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The Salt Lake City Council restructured water rates Tuesday with only a trickle of interest from water users - and those residents said the city wasn't going far enough in its efforts to encourage conservation.

Beginning July 1, users will pay more for water during summer months. The higher rate will kick in for water used above the base level of 500 cubic feet or 3,740 gallons per month.Residents currently pay 48 cents for every 100 cubic feet of water they use above the base level. That rate will rise to 59 cents (88 cents for noncity residents) during June, July, August and September. Water users will be charged less during the rest of the year - 38 cents per 100 cubic feet (57 cents for noncity residents).

City officials hope the higher summer rates spur people to use less water, delaying the need for $100 million in infrastructure improvements to meet peak demand pressure.

"We won't know until we start it if this is going to work," said Councilman Tom Godfrey.

While Salt Lake City's population is below historically high numbers, the city is serving a growing number of users in the unincorporated county, said LeRoy Hooton, water director. The city also is serving more industrial and commercial water users.

In 1960, the city had 60,346 connections to its system. In 1994, the city had 86,665 connections, Hooton said. Nearly all that growth came from adding users in the unincorporated county.

"We have added to the city's system a city equal in size to West Valley City since 1960," Hooton said.

But the fluctuating rates may not make enough difference in water users' bills to get any attention.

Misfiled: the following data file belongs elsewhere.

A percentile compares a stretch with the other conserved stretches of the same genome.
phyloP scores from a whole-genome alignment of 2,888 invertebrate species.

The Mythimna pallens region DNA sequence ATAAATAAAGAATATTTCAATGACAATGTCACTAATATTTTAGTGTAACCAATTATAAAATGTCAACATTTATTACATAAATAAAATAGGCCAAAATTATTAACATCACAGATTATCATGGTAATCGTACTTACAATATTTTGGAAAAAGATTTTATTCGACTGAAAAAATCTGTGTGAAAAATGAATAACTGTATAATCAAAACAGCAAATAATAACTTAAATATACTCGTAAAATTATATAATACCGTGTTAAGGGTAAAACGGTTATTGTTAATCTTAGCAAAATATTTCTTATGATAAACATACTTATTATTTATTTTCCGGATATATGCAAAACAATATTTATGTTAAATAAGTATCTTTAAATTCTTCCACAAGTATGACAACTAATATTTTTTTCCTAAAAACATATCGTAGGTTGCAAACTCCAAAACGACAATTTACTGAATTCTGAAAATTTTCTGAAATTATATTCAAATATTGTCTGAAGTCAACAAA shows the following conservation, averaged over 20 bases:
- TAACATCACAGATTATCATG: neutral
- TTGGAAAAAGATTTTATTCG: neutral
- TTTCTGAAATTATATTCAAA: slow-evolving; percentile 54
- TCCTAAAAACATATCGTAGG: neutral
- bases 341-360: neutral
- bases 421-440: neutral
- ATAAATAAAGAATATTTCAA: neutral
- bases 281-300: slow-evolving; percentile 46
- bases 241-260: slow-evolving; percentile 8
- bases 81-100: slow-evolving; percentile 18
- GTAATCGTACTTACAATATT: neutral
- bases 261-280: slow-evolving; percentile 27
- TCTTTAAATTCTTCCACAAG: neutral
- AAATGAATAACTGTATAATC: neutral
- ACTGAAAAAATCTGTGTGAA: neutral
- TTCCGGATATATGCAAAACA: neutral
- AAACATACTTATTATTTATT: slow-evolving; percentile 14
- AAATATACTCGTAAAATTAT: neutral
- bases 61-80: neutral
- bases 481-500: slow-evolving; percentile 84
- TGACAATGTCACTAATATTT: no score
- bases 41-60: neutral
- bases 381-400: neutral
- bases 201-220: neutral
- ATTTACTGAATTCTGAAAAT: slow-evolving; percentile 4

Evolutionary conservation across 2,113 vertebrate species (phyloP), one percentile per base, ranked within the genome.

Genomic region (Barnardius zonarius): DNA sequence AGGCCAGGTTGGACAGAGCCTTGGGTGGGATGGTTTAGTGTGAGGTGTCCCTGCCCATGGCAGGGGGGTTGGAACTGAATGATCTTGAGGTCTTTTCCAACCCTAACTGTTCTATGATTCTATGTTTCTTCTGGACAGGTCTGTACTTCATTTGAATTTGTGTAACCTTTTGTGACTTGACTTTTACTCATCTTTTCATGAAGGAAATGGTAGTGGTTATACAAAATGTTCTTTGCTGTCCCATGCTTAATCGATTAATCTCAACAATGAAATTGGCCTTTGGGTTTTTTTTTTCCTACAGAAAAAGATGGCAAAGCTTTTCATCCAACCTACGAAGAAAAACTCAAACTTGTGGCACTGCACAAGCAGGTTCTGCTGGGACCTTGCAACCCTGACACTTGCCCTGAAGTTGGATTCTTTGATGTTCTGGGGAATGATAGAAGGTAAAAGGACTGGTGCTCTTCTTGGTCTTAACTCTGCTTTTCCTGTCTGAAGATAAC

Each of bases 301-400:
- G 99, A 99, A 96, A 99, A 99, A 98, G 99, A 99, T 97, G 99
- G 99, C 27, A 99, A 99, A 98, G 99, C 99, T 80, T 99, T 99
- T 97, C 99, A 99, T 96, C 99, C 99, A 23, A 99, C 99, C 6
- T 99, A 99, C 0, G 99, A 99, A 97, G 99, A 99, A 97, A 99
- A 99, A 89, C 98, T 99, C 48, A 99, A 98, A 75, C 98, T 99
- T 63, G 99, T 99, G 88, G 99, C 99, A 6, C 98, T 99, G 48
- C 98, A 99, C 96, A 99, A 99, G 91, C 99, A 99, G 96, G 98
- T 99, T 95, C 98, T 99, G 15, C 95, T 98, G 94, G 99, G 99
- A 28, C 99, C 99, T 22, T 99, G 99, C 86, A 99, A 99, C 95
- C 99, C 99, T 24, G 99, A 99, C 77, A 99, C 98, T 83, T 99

Water users with little draw on the system will end up saving about 36 cents a year, according to a council analysis. The average user will pay about $7 more annually, the high user about $18 and the very high user $27.

Hooton said the new structure is only a "starting point" in getting people to think more consciously about how they use water.

But some residents said the city isn't going far enough.

Harrison Smith told the council the city isn't giving low water users an adequate break on rates and ought to pour more resources into educating people that "we live in a desert, and there's a limited amount of water."

Allen Sanderson made a similar point. By setting the base level at 500 cubic feet, the city penalizes people who use less than that amount but have to pay anyway, he said.

The savings that low-volume users will realize under the new structure is only "a postage stamp," Sanderson said.

"It's (the new rates) not enough of a monetary incentive for people to drop rates down at all," Sanderson said.

Councilman Stuart Reid, who voted against the new structure, voiced similar concerns after the meeting. Reid said low income people who use little water end up subsidizing other users.

The system is patently unfair, Reid said. He wanted the council to adopt a pay-for-what-you-use system, which would result in all but the highest volume users paying less.

Reid tried unsuccessfully to get the council to back measures to create a credit program for residents who are required to water city-owned parking strips adjacent to their properties. There are many such strips in the central and west areas of the city, Reid said.